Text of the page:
Hey Bill. What should I look for (label wise) when choosing healthy food for my pet?
Bill says: Species appropriate nutrition! Nutrition is the foundation for good health. In any dry kibble, the first ingredient should be an animal based meal. Chicken meal or beef meal are examples of an appropriate first ingredient.
The quality, however, of the chicken meal depends on the ethics of the company using it to manufacture their food. If the product is advertised as made with fresh, whole chicken and if the first ingredient is listed as chicken, beef, lamb or any other animal it should be followed immediately with chicken meal, beef meal or lamb meal etc. The ingredients are listed in order by how much they weigh before they are processed.
Obviously there is no whole fresh chicken floating around in a bag of dry food. Chicken (weighed before processing) can be anywhere from 66-80 percent moisture and that moisture is removed in processing. “Chicken meal” is a powder with moisture removed and could be a product made only from high-quality, deboned chicken (much like the kind you would find in a grocery store), or it could be made from the entire carcasses of spent egg farm hens at the end of their productive cycle.
In other words, it’s always best to find a manufacturer that you trust for your pet’s food. This is the reason we like small family owned manufacturers like Fromms Family Foods. They live or die by the reputation of the product they produce, not by the amount of money spent on TV advertising. Also, your retailer should know as much about the company making the food as possible.
You want to avoid foods with by-product meal, animal fat, tallow, artificial dyes, gluten meal, meat meal, meat and bone meal, and foods that are primarily high glycemic carbohydrates. Grain or starch as the predominate ingredient in any pet food is bad. Dogs and cats require meat protein.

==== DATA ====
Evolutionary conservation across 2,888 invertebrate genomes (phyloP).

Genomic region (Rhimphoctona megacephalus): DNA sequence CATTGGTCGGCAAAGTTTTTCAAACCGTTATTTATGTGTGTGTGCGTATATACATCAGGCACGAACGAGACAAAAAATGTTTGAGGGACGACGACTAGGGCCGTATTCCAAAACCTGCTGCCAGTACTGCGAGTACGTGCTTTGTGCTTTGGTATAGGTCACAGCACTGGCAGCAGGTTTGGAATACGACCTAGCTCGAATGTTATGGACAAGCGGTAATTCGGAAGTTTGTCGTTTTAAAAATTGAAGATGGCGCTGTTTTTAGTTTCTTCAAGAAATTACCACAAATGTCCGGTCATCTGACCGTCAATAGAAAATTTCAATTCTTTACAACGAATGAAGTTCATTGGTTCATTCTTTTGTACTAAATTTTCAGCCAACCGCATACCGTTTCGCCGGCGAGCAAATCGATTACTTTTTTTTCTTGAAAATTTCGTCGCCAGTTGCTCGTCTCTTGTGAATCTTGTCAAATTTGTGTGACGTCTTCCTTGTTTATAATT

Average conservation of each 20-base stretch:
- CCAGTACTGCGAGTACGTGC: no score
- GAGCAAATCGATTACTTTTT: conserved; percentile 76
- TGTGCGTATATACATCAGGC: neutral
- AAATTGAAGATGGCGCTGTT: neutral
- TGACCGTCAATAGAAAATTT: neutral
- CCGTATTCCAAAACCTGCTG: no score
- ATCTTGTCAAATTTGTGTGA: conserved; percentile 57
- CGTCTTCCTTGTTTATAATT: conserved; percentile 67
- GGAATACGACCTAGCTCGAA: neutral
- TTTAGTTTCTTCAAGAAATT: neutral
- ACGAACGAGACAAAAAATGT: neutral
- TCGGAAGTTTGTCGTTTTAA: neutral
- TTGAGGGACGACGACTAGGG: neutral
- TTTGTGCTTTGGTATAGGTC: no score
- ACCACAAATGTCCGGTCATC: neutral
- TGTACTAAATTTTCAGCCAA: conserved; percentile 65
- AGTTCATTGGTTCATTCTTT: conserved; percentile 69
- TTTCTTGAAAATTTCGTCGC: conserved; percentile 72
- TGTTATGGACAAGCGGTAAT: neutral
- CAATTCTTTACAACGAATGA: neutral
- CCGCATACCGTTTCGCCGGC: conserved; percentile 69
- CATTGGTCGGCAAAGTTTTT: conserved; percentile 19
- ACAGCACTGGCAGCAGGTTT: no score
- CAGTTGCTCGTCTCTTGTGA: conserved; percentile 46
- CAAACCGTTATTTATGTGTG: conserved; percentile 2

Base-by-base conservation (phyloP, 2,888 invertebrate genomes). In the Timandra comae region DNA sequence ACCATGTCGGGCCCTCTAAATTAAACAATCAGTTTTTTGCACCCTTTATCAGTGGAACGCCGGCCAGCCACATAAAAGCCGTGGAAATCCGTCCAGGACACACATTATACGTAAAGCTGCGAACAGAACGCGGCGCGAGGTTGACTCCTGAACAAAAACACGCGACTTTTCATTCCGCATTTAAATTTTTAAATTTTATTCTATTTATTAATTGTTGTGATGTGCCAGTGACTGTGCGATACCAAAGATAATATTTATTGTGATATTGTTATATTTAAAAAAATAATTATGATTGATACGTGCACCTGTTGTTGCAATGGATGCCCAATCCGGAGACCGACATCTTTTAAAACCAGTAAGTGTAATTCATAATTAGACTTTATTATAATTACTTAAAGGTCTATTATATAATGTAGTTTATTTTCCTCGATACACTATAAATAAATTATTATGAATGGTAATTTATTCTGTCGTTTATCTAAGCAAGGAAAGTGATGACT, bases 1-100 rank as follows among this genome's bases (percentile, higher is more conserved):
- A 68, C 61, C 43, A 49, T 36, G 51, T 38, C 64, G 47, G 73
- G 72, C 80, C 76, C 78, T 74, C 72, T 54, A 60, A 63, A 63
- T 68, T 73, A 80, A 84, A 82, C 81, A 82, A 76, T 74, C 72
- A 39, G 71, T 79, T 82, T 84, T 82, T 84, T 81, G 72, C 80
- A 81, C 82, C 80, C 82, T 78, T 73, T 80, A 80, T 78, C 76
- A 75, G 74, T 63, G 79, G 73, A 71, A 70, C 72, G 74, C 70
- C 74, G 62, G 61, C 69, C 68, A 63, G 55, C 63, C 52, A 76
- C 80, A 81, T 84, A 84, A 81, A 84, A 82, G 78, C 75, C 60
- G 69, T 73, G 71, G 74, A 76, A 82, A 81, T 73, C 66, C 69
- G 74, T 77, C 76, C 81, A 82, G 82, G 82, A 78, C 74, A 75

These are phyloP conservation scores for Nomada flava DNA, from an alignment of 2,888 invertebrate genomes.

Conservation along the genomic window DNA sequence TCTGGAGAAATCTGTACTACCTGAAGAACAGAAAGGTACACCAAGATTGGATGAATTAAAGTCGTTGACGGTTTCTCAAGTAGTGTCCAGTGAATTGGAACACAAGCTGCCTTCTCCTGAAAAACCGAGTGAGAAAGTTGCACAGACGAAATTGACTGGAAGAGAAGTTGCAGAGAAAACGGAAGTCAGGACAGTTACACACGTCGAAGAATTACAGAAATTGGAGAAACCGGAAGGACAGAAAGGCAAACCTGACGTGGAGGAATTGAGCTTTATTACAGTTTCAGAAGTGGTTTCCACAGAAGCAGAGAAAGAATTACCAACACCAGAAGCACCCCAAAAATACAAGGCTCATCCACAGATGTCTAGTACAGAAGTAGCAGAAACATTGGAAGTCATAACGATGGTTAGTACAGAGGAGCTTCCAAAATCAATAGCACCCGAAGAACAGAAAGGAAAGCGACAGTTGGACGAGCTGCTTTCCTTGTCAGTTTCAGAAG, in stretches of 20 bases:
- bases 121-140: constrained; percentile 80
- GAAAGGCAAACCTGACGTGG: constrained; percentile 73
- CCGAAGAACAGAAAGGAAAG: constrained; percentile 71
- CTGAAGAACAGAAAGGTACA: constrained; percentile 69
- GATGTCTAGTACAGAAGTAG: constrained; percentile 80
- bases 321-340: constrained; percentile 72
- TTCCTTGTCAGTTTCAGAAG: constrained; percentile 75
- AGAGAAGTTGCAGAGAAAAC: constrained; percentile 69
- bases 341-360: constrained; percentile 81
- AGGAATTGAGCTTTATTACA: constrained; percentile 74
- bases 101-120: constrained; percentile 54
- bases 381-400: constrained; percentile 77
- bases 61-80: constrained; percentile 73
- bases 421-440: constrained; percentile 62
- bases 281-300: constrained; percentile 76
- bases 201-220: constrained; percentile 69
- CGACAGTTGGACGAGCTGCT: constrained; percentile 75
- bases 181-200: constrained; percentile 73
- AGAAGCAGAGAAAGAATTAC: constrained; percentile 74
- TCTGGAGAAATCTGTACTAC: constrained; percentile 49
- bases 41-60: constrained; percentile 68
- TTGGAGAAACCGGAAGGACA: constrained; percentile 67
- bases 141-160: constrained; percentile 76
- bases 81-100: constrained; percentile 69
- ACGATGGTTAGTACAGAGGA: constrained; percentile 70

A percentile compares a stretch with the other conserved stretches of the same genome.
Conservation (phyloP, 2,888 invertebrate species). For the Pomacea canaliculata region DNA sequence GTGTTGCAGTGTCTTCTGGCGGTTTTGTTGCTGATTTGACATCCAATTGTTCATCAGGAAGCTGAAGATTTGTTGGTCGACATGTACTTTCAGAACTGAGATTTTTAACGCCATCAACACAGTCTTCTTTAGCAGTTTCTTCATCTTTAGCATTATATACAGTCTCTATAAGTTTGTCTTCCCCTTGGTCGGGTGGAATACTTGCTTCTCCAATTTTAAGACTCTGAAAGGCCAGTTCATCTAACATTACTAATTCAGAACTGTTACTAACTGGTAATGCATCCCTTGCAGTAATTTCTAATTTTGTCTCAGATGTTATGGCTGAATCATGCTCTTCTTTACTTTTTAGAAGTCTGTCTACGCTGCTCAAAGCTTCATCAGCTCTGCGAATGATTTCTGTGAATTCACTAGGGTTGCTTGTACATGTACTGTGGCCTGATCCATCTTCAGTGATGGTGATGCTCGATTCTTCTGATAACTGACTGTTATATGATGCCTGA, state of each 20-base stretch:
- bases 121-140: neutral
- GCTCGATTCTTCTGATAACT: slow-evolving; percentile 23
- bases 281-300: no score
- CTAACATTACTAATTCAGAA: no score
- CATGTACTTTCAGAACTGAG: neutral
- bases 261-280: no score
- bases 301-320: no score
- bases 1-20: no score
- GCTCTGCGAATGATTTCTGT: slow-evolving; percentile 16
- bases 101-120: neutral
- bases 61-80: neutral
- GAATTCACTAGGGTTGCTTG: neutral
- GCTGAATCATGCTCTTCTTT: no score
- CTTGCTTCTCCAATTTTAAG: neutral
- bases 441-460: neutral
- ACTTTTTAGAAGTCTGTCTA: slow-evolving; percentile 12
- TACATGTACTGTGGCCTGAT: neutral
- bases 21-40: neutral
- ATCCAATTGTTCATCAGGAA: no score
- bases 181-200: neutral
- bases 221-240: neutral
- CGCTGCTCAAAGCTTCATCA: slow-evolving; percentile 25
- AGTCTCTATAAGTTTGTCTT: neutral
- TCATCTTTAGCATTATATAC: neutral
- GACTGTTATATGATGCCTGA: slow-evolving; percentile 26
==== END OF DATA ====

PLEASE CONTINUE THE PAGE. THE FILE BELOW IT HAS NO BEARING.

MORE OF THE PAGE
You can visit our website for more information on ingredient definitions and pet food myths. Other great sites are dogfoodproject.com, truthaboutpetfood.com and dogfoodadvisor.com. Another great source of information is a publication called The Whole Dog Journal.
Purdy’s answer: I count on my friend Bill to read the ingredients. I can’t read but I do watch television and I don’t understand why Bill starts cussing when one of those emotional, heart tugging ads with the cute dogs comes on. He says that most people get their education from the boob tube, whatever that is. I get my education from Bill, but there is this dog model on the TV that is just so good looking…
If you have a question for Bill, email it to bill(at)luvhappytails.com.
Bill McQuade is the owner of The Whole Pet, located at 2423 N. College Ave. in Fayetteville. The Whole Pet specializes in nutrition for cats and dogs and offers a wide variety of quality diets in raw frozen, cans and kibble. The store also offers affordable, unique and high quality pet supplies and accessories. Bill is a professional dog handler, and has worked in the pet care business since 1972.